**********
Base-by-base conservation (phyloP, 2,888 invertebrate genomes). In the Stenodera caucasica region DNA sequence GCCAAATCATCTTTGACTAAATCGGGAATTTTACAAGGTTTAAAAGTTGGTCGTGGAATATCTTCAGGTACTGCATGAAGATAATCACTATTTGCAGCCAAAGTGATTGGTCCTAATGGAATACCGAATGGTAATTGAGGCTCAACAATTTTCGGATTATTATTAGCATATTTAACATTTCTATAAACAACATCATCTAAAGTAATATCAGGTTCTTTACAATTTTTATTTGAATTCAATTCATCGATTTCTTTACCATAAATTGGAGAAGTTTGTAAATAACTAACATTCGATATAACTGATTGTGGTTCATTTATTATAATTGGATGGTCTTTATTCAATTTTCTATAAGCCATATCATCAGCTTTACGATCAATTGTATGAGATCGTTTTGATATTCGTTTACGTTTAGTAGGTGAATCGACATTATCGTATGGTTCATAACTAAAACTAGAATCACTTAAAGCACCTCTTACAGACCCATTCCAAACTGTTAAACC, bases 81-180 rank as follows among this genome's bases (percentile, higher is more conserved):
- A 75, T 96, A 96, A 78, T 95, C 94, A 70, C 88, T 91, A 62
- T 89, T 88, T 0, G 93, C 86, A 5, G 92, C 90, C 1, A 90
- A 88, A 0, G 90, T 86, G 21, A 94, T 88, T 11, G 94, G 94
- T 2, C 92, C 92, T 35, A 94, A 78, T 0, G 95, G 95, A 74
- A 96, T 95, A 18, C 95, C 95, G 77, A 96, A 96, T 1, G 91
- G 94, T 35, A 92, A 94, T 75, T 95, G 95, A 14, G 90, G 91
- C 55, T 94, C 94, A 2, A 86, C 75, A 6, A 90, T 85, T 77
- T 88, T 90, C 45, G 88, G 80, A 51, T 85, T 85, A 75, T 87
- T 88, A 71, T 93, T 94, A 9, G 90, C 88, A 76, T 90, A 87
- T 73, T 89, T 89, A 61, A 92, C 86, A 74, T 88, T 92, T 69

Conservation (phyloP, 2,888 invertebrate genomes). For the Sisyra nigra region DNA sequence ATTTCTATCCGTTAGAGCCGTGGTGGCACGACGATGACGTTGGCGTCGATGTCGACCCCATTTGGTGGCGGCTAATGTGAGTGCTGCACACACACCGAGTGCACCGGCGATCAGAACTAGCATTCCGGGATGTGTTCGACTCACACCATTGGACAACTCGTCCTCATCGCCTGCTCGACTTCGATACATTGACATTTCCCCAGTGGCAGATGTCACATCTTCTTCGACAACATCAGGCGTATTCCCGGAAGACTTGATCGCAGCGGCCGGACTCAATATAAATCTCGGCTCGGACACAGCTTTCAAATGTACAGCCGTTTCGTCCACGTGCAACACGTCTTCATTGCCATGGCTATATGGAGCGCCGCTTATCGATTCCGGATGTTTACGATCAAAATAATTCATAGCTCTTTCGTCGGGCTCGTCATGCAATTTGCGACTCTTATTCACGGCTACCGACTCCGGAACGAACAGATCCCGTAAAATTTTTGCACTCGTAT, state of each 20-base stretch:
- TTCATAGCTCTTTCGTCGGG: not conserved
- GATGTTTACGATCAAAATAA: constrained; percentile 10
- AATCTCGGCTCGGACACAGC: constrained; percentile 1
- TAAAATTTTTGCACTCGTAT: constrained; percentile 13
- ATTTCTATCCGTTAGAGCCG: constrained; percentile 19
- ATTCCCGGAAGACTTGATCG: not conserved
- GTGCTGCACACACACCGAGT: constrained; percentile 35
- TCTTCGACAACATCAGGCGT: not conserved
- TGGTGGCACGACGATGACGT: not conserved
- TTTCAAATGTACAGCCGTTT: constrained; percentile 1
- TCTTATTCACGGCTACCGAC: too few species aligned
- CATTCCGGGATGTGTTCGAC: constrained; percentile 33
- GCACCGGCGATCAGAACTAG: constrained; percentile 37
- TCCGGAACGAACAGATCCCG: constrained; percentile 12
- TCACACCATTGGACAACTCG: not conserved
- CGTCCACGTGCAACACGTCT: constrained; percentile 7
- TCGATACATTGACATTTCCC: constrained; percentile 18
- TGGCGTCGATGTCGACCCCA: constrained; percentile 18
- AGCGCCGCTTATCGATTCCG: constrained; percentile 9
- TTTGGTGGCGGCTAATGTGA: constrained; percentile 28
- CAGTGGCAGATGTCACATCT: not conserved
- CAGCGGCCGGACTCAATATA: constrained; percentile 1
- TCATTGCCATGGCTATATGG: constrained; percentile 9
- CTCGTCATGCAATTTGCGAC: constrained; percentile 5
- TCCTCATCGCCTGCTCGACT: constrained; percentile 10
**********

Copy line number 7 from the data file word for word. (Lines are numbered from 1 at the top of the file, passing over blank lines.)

- G 94, T 35, A 92, A 94, T 75, T 95, G 95, A 14, G 90, G 91